Currently, a royal commission is assessing an initiative that seeks to divide Jordan into southern, central, and northern districts in the context of fiscal and administrative decentralization. This initiative would also allow more open participation in the political process for grassroots elements in society. But in order for the plan to succeed, the districts must have proper funding and mechanisms in place to ensure accountability and transparency at the regional level.
The National Agenda, created by King Abdullah, institutionalizes Jordan’s political reform process and enshrines his vision of modernization, development, and reform. To lead this initiative, the government created a steering committee and eight additional committees composed of experts tasked with assessing the issues of political inclusion, fiscal reform, economic reform, judicial reform, educational reform, investment and privatization, gender issues, and social concerns. Each committee will produce a report on its findings by September 2005. Then, the onus will be on the government to create a budget reflecting the priorities articulated in these reports.
Reform must be expressed in a budget that provides the appropriate resources to implement specific reform initiatives. Jordan can achieve all the accountability and transparency in the world, but unless it has a budget that allocates the funding needed to implement reform, the average Jordanian will neither see nor feel change. At the moment, the major variable in the Jordanian budget is the price and subsidy of oil. Without special assistance from Jordan’s friends and allies, this could prove to be a major brake on the reform process. Similarly, limitations on the extent to which the government can carry out political reform will persist in the absence of a solution to the Palestinian question that addresses the issues of land, people, and refugees.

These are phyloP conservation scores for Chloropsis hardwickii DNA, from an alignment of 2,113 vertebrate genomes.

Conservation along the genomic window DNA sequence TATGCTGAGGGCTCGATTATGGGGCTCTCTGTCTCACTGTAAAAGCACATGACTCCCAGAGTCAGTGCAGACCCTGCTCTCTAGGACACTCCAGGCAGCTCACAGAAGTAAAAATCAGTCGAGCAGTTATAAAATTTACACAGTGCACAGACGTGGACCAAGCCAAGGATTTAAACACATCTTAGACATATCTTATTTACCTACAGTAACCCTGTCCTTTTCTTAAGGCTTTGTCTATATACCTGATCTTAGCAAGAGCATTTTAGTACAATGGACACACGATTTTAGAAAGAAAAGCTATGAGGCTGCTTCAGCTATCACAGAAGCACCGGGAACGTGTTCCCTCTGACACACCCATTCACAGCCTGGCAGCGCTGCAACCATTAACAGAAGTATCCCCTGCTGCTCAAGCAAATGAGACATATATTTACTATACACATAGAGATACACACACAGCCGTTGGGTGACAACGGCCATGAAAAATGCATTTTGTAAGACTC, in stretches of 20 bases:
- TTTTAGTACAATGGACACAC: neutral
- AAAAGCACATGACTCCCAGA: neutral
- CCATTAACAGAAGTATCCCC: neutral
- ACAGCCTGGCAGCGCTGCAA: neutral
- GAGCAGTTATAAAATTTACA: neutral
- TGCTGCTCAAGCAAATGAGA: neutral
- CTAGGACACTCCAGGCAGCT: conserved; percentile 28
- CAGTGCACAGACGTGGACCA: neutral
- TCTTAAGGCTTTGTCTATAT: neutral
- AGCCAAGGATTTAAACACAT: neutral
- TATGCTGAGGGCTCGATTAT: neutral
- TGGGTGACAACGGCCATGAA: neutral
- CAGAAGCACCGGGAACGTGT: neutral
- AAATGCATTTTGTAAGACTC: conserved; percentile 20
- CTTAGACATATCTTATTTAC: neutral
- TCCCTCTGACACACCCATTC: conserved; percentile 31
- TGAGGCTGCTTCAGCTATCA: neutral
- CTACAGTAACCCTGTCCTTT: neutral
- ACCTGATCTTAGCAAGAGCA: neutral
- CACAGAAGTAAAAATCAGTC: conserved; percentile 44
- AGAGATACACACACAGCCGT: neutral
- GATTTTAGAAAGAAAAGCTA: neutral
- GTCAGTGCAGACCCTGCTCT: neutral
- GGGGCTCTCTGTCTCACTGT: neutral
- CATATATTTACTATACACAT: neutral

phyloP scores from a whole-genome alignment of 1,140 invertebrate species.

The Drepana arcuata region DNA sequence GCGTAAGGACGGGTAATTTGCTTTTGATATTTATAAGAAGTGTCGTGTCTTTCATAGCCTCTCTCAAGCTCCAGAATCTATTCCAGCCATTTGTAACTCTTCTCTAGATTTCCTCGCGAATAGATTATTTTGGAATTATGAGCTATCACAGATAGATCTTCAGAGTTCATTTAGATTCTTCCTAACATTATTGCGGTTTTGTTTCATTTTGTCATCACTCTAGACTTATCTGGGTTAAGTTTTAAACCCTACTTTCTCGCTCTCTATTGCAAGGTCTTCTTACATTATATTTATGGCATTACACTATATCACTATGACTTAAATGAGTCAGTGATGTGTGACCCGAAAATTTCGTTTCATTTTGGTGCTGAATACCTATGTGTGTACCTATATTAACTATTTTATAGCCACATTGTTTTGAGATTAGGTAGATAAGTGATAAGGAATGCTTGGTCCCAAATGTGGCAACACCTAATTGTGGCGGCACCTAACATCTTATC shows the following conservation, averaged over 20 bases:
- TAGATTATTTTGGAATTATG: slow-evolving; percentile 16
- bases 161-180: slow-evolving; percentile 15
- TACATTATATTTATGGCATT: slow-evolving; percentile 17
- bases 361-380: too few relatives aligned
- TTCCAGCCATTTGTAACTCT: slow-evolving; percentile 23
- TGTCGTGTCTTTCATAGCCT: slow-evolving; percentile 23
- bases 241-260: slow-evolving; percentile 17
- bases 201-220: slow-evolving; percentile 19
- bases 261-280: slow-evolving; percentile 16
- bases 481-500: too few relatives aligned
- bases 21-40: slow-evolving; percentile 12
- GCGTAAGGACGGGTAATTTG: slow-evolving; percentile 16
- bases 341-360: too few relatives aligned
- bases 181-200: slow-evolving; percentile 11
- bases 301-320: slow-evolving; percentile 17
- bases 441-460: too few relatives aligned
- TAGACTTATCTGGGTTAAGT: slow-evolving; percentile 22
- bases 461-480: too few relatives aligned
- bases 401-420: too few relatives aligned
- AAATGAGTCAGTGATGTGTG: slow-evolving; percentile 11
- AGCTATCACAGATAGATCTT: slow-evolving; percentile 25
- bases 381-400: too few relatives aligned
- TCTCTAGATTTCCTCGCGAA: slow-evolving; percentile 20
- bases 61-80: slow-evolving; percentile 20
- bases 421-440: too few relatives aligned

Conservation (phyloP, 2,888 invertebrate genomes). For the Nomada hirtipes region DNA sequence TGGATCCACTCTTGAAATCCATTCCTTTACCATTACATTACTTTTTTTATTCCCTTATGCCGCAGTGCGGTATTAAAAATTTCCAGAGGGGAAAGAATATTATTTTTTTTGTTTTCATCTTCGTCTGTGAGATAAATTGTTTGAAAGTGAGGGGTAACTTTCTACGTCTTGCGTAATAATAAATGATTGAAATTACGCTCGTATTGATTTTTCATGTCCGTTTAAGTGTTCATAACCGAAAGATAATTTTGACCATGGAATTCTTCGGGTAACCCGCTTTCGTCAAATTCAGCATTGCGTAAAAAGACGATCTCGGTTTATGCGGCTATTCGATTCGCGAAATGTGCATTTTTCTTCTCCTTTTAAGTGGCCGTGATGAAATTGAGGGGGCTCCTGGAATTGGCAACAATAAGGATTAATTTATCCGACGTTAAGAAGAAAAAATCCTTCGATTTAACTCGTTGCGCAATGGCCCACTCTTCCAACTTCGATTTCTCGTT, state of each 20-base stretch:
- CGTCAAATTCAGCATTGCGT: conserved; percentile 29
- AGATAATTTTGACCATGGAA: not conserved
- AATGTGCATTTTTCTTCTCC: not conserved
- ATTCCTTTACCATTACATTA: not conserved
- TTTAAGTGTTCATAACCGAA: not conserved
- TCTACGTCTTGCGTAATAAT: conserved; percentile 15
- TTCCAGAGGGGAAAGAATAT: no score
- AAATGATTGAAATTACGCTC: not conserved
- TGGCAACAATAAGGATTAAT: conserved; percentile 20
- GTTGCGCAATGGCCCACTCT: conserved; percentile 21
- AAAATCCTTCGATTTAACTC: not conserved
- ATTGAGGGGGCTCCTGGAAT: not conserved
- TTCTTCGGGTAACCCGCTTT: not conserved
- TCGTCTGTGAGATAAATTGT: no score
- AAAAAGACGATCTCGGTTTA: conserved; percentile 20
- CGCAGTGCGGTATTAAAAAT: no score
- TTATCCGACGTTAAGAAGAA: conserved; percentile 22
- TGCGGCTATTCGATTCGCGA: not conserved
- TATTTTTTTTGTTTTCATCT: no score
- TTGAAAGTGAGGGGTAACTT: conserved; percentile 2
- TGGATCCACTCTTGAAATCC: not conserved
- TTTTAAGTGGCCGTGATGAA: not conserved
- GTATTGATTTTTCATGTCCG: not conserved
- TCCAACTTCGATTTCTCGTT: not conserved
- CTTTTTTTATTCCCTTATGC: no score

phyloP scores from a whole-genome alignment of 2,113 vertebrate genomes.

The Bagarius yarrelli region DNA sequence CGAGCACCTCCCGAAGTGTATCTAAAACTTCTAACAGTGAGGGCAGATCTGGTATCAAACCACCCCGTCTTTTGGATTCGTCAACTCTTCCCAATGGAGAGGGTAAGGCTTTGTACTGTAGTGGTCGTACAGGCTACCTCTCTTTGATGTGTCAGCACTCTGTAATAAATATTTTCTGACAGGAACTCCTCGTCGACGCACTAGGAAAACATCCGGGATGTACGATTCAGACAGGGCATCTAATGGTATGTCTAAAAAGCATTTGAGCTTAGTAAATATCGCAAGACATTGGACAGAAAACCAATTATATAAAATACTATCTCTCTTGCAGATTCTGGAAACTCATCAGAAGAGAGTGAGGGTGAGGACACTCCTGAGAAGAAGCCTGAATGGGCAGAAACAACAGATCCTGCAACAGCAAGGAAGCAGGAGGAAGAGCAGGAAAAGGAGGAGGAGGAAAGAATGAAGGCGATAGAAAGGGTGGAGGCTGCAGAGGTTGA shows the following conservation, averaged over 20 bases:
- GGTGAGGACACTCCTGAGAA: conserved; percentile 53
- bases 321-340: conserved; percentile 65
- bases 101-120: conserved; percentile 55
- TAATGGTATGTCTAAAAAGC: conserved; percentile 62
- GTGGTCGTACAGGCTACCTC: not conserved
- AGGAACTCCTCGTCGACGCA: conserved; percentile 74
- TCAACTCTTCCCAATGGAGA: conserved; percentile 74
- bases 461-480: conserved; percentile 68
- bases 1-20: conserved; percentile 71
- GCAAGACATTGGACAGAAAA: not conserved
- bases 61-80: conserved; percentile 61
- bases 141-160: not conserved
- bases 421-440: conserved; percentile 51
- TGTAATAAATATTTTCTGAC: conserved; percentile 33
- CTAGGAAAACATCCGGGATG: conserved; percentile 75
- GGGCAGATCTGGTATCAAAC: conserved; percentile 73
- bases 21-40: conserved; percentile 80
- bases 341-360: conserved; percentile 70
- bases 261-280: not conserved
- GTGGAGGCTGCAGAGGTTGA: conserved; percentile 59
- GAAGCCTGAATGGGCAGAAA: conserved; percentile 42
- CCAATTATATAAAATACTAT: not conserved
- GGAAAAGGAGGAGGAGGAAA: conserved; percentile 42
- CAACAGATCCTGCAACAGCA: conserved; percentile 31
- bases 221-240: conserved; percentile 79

Redrafting Press and NGO Laws
Jordan continues to struggle with reforming its press laws. In an encouraging development, an independent body called the Higher Council for the Media recently issued its first report evaluating press freedom in Jordan. Although the report did not give government high marks for press freedom, the very fact that this council exists indicates that the right institutions have been established to provide objective opinion on the necessary changes in press law.
The Jordanian government is also trying to improve the environment in which nongovernmental organizations (NGOs) operate. Currently, all NGOs operating in Jordan must be registered with the Ministry of the Interior or the Ministry of Social Development, a policy that can result in unnecessary restrictions. A new draft law is being prepared that will ensure the proper role for NGOs in Jordanian civil society.
Implications of Successful Reform
Reform is the best antidote to radical politics. Historically, the Islamic Action Front (IAF), the main opposition party in Jordan, has gained substantial grassroots support in poorer communities and on university campuses. The IAF runs on a platform that says “Islam is the solution.” For a long time, this platform resonated with many Jordanians because no one else provided them with a vision of hope for a better life and future.
But recent government successes in implementing economic, health, and educational reform have benefited communities across Jordan, especially those poorer sectors from which the IAF traditionally receives support. Jordanians are beginning to realize that their government is committed to implementing reform that will increase their freedoms and improve their standard of living. This will undoubtedly take a bite out of the political appeal of the Islamists.
This Special Policy Forum Report was prepared by Julie Sawyer.